NfL-head + core, amino acid 1–396 of NfL, NfL-core, amino acid 93–396, and NfL-tail, amino acid 397–543, were amplified through a polymerase chain reaction (PCR) using primers containing 5′ Bacillus amyloliquefaciens H restriction enzyme I (BamHI) and 3′ Escherichia coli restriction enzyme I (EcoRI) sites, with full length complementary DNA (cDNA) for NfL (RC205920, Origene) as a template. The PCR fragments were purified and cloned into BamHI/EcoRI digested pGEX2T, a glutathione-S-transferase (GST) expression plasmid (GE Healthcare). Constructs were sequenced and transformed into E. coli BL21 (DE3). E. coli BL21(DE3) containing the different constructs was incubated overnight in 50 ml of lysogeny broth (LB) medium with ampicillin at a concentration of 100 μg/ml. The overnight culture was used to inoculate 1 liter of LB medium with ampicillin (100 μg/ml), and when the optical density measured at a wavelength of 600 nm (OD600) reached 0.4–0.6, protein expression was induced with 0.5 mM isopropyl β-D-1-thiogalactopyranoside (IPTG) for 4 h at +30 °C. The culture was centrifuged at 6000 rpm for 20 min at +4 °C and the pellet weight was determined. The pellet was stored at –20 °C pending purification. The pellet was re-suspended in 5 ml/mg of lysis buffer (20 mM Tris, 150 mM NaCl, 1% NP40 pH 7.5) plus complete protease inhibitors (Complete, Roche) and incubated with rotation for 30 min at room temperature, after which the lysate was centrifuged at 12,000 rpm for 20 min at +4 °C and the supernatant was collected. Protein extract was added to 50% Glutathione-Sepharose 4B (GE Healthcare) equilibrated with phosphate-buffered saline (PBS) and incubated for 30 min with rotation at room temperature. Sepharose was washed with PBS and the GST-NfL fusion protein was incubated with elution buffer (100 mM TrisHCl, 120 mM NaCl pH 8.0, with 20 mM glutathione) for 10 min. The unbound fusion protein was eluted and the incubation step was repeated four times. On-bead cleavage of the GST-fusion protein by thrombin was performed in PBS with 50 U thrombin for 2.5 h at room temperature. The cleaved, untagged protein was eluted with PBS containing protease inhibitor.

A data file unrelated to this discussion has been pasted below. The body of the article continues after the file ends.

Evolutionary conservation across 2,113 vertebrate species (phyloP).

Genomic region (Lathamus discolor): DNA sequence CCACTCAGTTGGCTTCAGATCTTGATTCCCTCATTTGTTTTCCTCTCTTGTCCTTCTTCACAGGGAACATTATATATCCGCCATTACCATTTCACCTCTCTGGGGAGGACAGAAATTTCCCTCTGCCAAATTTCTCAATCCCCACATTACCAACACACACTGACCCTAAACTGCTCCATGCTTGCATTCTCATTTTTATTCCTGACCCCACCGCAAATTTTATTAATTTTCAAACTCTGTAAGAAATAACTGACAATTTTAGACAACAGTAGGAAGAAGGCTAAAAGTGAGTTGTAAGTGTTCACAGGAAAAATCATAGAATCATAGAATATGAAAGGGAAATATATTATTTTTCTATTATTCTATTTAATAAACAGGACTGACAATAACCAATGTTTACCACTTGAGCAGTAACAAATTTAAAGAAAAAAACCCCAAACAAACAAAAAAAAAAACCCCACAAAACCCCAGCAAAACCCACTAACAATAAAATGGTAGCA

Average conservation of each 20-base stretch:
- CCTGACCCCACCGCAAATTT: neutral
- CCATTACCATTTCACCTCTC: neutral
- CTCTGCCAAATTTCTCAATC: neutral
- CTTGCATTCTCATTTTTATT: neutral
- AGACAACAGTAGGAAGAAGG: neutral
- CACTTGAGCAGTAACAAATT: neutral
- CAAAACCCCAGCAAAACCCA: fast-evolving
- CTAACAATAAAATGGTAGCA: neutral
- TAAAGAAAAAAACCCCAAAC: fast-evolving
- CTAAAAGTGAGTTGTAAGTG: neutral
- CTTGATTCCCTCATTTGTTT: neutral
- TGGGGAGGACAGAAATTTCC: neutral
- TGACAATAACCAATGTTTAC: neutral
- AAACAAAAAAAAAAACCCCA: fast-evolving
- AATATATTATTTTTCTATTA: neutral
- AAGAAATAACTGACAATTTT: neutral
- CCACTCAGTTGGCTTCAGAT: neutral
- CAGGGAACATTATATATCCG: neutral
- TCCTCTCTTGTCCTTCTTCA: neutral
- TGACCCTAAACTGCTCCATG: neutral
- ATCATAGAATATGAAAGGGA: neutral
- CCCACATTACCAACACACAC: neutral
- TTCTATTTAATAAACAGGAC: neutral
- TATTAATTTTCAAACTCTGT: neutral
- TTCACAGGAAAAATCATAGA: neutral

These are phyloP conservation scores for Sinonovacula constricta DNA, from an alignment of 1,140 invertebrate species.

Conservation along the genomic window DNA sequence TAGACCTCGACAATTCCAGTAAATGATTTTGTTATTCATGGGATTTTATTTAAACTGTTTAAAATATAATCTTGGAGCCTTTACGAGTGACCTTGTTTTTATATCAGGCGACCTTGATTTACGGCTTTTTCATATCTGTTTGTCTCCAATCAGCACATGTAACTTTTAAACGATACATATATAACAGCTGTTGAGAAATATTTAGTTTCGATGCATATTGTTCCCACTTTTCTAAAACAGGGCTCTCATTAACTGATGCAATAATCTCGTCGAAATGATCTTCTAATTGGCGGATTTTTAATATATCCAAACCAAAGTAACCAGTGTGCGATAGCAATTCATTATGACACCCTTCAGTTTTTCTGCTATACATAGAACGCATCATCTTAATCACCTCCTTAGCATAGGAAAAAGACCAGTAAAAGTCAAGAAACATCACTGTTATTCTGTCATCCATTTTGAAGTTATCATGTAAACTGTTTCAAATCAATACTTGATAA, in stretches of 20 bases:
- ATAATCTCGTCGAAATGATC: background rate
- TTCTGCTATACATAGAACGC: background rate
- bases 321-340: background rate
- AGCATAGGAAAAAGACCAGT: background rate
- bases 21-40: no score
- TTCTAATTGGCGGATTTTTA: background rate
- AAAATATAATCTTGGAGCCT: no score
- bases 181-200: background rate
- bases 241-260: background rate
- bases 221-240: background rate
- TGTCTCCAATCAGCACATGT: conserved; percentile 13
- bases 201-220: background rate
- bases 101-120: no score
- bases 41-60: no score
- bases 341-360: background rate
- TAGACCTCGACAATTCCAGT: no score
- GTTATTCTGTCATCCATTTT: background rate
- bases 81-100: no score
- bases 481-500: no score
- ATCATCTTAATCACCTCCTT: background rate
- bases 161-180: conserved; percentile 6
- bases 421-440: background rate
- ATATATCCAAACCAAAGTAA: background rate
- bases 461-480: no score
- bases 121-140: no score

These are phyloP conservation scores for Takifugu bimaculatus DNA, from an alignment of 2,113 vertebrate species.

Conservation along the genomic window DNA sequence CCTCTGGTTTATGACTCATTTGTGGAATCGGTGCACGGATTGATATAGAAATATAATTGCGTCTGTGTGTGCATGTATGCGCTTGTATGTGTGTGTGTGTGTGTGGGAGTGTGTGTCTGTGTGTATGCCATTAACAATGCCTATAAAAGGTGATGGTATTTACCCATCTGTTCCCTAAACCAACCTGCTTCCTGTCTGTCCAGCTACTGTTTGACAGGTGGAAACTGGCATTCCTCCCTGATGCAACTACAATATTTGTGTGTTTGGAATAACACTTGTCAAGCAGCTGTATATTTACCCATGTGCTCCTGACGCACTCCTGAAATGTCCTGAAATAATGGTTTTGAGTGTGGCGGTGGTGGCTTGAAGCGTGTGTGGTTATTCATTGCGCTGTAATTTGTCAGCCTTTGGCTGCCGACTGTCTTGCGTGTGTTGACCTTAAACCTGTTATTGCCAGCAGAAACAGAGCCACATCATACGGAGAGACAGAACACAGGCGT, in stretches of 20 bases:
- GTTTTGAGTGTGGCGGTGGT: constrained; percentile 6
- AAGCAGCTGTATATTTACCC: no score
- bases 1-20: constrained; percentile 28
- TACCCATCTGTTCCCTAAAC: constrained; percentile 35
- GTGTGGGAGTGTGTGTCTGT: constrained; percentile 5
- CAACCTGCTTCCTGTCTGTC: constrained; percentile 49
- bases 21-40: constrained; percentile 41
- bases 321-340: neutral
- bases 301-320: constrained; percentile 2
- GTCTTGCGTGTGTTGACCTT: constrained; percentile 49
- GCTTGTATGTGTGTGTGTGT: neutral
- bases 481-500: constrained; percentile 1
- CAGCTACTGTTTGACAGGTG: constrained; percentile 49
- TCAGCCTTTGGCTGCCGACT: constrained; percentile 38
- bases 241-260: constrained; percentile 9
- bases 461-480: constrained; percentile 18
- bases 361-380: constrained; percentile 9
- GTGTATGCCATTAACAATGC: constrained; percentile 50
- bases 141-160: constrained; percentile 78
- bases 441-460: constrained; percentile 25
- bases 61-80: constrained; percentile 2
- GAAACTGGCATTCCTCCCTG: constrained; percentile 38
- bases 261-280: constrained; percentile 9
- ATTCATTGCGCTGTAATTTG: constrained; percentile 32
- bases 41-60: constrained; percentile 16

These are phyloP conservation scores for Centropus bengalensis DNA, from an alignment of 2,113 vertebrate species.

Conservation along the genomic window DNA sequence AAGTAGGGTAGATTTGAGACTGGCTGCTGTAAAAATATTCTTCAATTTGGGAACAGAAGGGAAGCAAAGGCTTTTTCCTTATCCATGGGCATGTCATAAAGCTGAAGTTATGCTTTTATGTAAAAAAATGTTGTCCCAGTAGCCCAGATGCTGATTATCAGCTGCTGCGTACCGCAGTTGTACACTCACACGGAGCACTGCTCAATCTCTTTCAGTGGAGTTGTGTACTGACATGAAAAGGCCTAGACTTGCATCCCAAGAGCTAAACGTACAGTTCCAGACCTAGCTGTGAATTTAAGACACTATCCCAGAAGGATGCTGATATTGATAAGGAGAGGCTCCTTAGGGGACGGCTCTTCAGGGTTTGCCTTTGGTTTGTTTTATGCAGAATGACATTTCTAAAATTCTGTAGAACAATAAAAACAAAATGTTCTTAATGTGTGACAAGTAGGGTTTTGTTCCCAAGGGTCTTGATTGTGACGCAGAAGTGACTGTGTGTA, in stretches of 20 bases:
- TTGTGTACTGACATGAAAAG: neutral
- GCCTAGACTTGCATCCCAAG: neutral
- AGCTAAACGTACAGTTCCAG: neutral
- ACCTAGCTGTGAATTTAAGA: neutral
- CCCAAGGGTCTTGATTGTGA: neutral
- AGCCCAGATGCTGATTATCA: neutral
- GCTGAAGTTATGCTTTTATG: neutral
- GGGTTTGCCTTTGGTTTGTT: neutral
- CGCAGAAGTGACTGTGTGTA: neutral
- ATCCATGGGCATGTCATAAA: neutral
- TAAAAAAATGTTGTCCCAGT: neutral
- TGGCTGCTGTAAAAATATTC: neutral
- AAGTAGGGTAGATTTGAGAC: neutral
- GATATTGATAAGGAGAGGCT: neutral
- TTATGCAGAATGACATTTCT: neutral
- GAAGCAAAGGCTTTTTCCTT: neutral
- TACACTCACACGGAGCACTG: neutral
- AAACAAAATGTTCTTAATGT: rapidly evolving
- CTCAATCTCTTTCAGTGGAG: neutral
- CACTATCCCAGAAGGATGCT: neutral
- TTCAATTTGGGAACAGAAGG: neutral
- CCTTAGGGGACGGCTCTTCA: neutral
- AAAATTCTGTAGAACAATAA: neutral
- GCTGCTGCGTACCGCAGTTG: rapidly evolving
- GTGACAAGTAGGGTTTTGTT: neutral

Characterization of specific NfL monoclonal antibodies